type of electric energy storage plant that is the lowest cost and uses commercially available equipment is the advanced compressed air energy storage plant. The project team recommends use no legal liability for the information in this report; nor does any party represent that the uses

367

Elko County School District. Career Awareness Project. Final Report.  

ERIC Educational Resources Information Center

A project was undertaken (1) to develop and implement a program at the elementary school level (K-6) that would increase the career awareness of students and (2) to improve the guidance and counseling services at all grade levels. To achieve the goals, the following strategy was developed: develop a curriculum for a career awareness program in…

Elko County School District, NV.

368

Driver Aid and Education Test Project. Final Report.  

ERIC Educational Resources Information Center

A driver education project tested the hypothesis that measurable improvements in fleet fuel economy can be achieved by driver awareness training in fuel-efficient driving techniques and by a manifold vacuum gauge, used individually or in combination with each other. From April 1976 through December 1977 data were collected in the Las Vegas,…

Shadis, W.; Soucek, S. J.

369

FIPSE Interactive Physics Project (October 1989-August 1993). Final Report.  

ERIC Educational Resources Information Center

This project focused on encouraging instructors at large universities to take advantage of the curricular materials and computer tools developed for two related programs funded originally by FIPSE. In particular, it involved reworking and integrating materials developed for the previously funded Workshop Physics and Tools for Scientific Thinking…

Laws, Priscilla W.; Thornton, Ronald K.

370

Victorias energy efficiency and cogeneration project. Final report  

SciTech Connect

This report describes a two-phase energy project currently contemplated for joint implementation at the Victorias Milling Company, a large sugar mill and refinery on the island of Negros in the Visayas region of the Philippines. The Energy Efficiency (EE) phase is expected to reduce of eliminate VMC`s fossil fuel consumption, which will have a direct and substantial impact on carbon emissions. Phase I is an EE project which involves the installation of equipment to reduce steam and electricity demand in the factories. Phase II, will involve retrofitting and increasing the capacity of the steam and power generation systems, and selling power to the grid. By increasing efficiency and output, the cogeneration project will allow the factory to use only bagasse sugar cane fiber waste as fuel for energy needs. The cogeneration project will also eliminate VMC`s electricity purchases and supply additional power for the island, which will offset generation capacity expansion on the island and the Visayas region.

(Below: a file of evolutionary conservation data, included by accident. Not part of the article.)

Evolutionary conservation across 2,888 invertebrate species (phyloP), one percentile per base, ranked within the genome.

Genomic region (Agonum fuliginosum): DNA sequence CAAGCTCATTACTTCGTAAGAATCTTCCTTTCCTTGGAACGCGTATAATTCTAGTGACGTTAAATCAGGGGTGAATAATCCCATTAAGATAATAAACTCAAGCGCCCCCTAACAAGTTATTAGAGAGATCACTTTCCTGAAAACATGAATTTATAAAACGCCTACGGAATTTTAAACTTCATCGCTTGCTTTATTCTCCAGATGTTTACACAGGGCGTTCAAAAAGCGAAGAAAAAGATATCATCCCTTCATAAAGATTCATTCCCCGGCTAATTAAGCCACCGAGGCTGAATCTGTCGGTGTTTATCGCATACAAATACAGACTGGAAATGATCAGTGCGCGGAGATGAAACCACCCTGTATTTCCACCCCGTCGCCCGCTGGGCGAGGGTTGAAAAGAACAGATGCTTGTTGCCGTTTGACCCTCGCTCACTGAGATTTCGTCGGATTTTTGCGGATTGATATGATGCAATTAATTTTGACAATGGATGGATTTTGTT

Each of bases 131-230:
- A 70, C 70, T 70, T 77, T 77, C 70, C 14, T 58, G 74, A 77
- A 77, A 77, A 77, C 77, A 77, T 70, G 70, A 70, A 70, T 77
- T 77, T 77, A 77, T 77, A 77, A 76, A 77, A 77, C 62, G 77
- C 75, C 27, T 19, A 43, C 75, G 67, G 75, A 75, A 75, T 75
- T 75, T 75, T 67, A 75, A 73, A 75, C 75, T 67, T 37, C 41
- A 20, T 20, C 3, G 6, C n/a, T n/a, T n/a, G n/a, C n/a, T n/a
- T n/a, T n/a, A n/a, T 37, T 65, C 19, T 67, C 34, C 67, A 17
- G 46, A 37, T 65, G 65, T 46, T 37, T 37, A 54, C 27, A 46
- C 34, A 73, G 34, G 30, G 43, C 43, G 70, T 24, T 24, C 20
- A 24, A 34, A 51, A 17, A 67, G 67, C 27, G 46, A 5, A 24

NONE

1998-10-31

371

Portland Peers Project. 1989-91 Final Evaluation Report.  

ERIC Educational Resources Information Center

This evaluation report describes a program designed to reduce substance abuse among students by establishing a comprehensive peer program in the middle schools (grades 6 through 8). The background of the project is reviewed, five important aspects of a peer helper program are listed, and three intervention strategies of peer assistance programs…

Mitchell, Stephanie

372

Energy Research and Development Division FINAL PROJECT REPORT  

E-print Network

COMMUNITIES MARCH 2010 CEC-500-2014-007 Prepared for: California Energy Commission Prepared by: Sun companies and their management: · SunPower Corporation · Davis Energy Group · Grupe Homes · Lennar for the Commercializing Zero Energy New Home Communities project (contract number 50004022) conducted by Sun

373

Final Hanford Site Transuranic (TRU) Waste Characterization QA Project Plan  

SciTech Connect

The Transuranic Waste Characterization Quality Assurance Program Plan required each U.S. Department of Energy (DOE) site that characterizes transuranic waste to be sent the Waste Isolation Pilot Plan that addresses applicable requirements specified in the quality assurance project plan (QAPP).

GREAGER, T.M.

1999-12-14

374

Near-Site Transportation Infrastructure Project. Final report  

SciTech Connect

There are 122 commercial nuclear facilities from which spent nuclear fuel will be accepted by the Federal Waste Management System (FWMS). Since some facilities share common sites and some facilities are on adjacent sites, 76 sites were identified for the Near-Site Transportation Infrastructure (NSTI) project. The objective of the NSTI project was to identify the options available for transportation of spent-fuel casks from each of these commercial nuclear facility sites to the main transportation routes -- interstate highways, commercial rail lines and navigable waterways available for commercial use. The near-site transportation infrastructure from each site was assessed, based on observation of technical features identified during a survey of the routes and facilities plus data collected from referenced information sources. The potential for refurbishment of transportation facilities which are not currently operational was also assessed, as was the potential for establishing new transportation facilities.